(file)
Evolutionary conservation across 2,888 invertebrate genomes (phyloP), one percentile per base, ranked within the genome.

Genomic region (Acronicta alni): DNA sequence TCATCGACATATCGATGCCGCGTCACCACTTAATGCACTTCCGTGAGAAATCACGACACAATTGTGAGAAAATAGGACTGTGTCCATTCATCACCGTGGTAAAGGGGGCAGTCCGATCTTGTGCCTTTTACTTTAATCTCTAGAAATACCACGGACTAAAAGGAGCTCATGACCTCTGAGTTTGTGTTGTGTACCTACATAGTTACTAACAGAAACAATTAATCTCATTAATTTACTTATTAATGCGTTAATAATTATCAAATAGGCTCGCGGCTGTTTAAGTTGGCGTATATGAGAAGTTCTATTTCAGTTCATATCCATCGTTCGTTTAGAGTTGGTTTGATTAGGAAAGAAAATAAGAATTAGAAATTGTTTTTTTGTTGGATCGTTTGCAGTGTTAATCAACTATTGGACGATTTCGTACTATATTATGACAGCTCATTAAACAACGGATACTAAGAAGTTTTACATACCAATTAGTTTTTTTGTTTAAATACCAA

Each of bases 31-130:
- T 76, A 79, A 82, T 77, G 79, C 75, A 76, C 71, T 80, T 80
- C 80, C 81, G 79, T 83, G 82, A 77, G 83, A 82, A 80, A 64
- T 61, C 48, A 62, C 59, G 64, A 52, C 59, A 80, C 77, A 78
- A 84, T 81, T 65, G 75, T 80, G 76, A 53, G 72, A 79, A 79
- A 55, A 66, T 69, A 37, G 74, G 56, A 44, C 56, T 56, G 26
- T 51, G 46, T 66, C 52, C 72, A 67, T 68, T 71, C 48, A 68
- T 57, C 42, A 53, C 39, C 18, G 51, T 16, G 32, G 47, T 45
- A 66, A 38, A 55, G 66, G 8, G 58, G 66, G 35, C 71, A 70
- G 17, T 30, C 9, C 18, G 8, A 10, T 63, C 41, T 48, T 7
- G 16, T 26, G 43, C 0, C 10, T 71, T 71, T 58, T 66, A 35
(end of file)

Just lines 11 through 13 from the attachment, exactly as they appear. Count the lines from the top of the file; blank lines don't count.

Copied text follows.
- A 66, A 38, A 55, G 66, G 8, G 58, G 66, G 35, C 71, A 70
- G 17, T 30, C 9, C 18, G 8, A 10, T 63, C 41, T 48, T 7
- G 16, T 26, G 43, C 0, C 10, T 71, T 71, T 58, T 66, A 35